“The world was gloomy before I won - there was no hope. Now the market is up nearly 10% and Christmas spending is over a trillion dollars!"
"Doing my best to disregard the many inflammatory President O statements and roadblocks. Thought it was going to be a smooth transition - NOT!"
"We cannot continue to let Israel be treated with such total disdain and disrespect. They used to have a great friend in the U.S., but not anymore. The beginning of the end was the horrible Iran deal, and now this (U.N.)! Stay strong Israel, January 20th is fast approaching!”
These are tweets from President-elect Donald Trump's account.
“Aren’t you scared?” my friend Q asked, tilting his red cup back as I filled mine up. “The world will be laughing at us. He’s like a substitute president. Trump is the substitute teacher of presidents!”
We laughed even though it wasn’t funny.
“Substitute teacher?” I replied, scratching my head.
I never really thought about it like that, but Q is so right. I instantly flashed back to sixth grade, seventh grade, eighth grade and straight through high school, and to the universal language all kids speak: A substitute in the classroom means a day off, no work, a break until the teacher decides to come back and question why nothing got accomplished while they were away, as if they already don’t know the answer.
No one ever thinks about, looks for or honors substitutes; they have no Sub Of The Year Awards, appreciation days or even a system to gauge their effectiveness. The only difference between Donald Trump and a classroom sub is that I can never imagine a substitute taking credit for fixing or even trying to fix a school system.
Like Donald, substitutes are outsiders, nothing like the people responsible for shaping a normal routine. Full-time teachers normally hold degrees in their fields and have completed the work to attain and maintain some type of official certification. They are qualified, for the most part. Teachers don’t just step into a classroom one day because they are bored with business or want to somehow Make Teaching Great Again. But I do remember a number of substitutes from my years in school who would say things like, “I don’t need this job, I have my own business! You need me more than I need you, and all you kids will fail at life!” Sounds familiar.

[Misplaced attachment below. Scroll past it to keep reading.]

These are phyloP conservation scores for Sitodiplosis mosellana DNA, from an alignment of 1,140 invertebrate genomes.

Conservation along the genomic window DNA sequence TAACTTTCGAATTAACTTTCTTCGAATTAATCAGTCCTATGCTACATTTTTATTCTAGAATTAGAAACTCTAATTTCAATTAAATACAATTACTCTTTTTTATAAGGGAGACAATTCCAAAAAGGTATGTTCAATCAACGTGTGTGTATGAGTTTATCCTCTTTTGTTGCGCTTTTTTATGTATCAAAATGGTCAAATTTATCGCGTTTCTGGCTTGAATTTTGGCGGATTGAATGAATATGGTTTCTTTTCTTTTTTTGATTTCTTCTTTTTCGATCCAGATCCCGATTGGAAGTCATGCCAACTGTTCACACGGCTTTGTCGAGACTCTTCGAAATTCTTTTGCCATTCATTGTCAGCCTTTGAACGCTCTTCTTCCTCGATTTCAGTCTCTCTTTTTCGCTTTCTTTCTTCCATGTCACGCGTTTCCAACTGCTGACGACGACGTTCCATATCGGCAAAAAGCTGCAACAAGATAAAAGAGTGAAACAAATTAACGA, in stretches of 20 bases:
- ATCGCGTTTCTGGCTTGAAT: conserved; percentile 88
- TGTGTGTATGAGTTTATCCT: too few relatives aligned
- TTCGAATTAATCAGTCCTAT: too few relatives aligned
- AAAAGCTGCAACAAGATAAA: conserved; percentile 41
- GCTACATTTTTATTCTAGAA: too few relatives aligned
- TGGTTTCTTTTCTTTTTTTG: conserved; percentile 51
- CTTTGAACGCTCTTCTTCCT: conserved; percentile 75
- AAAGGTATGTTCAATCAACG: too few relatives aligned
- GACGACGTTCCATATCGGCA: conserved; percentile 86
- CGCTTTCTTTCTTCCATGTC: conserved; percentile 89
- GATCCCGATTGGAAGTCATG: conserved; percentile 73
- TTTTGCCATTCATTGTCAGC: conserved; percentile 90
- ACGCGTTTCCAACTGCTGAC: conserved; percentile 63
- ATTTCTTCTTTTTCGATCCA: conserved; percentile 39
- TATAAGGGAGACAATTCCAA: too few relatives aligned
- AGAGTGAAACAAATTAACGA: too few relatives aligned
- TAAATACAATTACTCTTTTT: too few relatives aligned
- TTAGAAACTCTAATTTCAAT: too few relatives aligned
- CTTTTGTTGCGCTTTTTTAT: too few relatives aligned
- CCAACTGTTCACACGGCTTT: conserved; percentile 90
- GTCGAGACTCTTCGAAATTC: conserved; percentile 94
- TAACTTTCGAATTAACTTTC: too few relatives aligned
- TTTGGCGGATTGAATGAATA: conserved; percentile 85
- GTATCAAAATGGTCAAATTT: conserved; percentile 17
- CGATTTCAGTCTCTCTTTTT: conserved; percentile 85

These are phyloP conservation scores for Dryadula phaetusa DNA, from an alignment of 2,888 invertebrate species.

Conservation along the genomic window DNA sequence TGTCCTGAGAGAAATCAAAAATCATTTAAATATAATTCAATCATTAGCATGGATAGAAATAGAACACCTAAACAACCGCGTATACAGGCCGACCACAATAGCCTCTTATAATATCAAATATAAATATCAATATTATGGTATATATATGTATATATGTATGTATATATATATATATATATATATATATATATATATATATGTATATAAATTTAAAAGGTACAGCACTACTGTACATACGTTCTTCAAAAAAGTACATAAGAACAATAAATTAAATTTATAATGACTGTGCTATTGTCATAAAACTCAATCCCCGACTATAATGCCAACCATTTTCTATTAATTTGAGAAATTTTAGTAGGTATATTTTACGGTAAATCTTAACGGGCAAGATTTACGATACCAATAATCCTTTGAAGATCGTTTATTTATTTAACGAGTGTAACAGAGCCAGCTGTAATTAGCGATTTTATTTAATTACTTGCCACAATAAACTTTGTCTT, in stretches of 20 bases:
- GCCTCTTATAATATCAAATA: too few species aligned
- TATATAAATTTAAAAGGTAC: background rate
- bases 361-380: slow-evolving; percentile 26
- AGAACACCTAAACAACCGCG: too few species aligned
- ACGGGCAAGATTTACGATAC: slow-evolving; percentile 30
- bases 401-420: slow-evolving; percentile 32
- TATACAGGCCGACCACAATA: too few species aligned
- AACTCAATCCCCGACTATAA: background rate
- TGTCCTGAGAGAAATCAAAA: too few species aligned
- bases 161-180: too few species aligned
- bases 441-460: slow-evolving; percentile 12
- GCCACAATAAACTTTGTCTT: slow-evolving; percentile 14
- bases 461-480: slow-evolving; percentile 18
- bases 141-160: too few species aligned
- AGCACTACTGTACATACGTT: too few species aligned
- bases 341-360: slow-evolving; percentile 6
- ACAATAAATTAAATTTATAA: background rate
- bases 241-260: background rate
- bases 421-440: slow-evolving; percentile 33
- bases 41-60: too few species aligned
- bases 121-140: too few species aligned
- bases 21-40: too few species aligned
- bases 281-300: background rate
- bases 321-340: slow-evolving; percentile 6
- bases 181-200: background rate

My favorite sub in middle school was Mr. Yancy. He’d make those types of statements over and over again, but we never really listened, because he was a sub! But we liked to hold a trash can above his head and slam dunk paper balls on him until he threatened to call the principal. On good days, Yancy would try to block the dunks or attempt to slam one himself, which is why we liked him, but all in all, no one really learned anything, because we couldn’t take him seriously. It reminds me now of how we think of Trump and his sophomoric Twitter tirades as a joke, too. Which brings me to the fear question my friend Q raised.
Other countries follow our celebrities and public figures; they pay attention to our reporting and are witnessing Trump's incomplete, logic-free stump speeches. They see the way in which he celebrates racism and divisiveness — to many of his fans, the good ol' days. What are they thinking? Will they still want to do business with us? Will they continue to see us as a super power, or are we now super idiots?
Hopefully they’ll be able to understand that this is just a brief four-year intermission, a last hopeless attempt at sustaining white supremacy. Like Yancy, Trump will disappear. He’s a substitute who won’t be around for long. Some things may become chaotic during his tenure, like with any substitute, but real leaders will return some day soon, and we can get back to business as usual.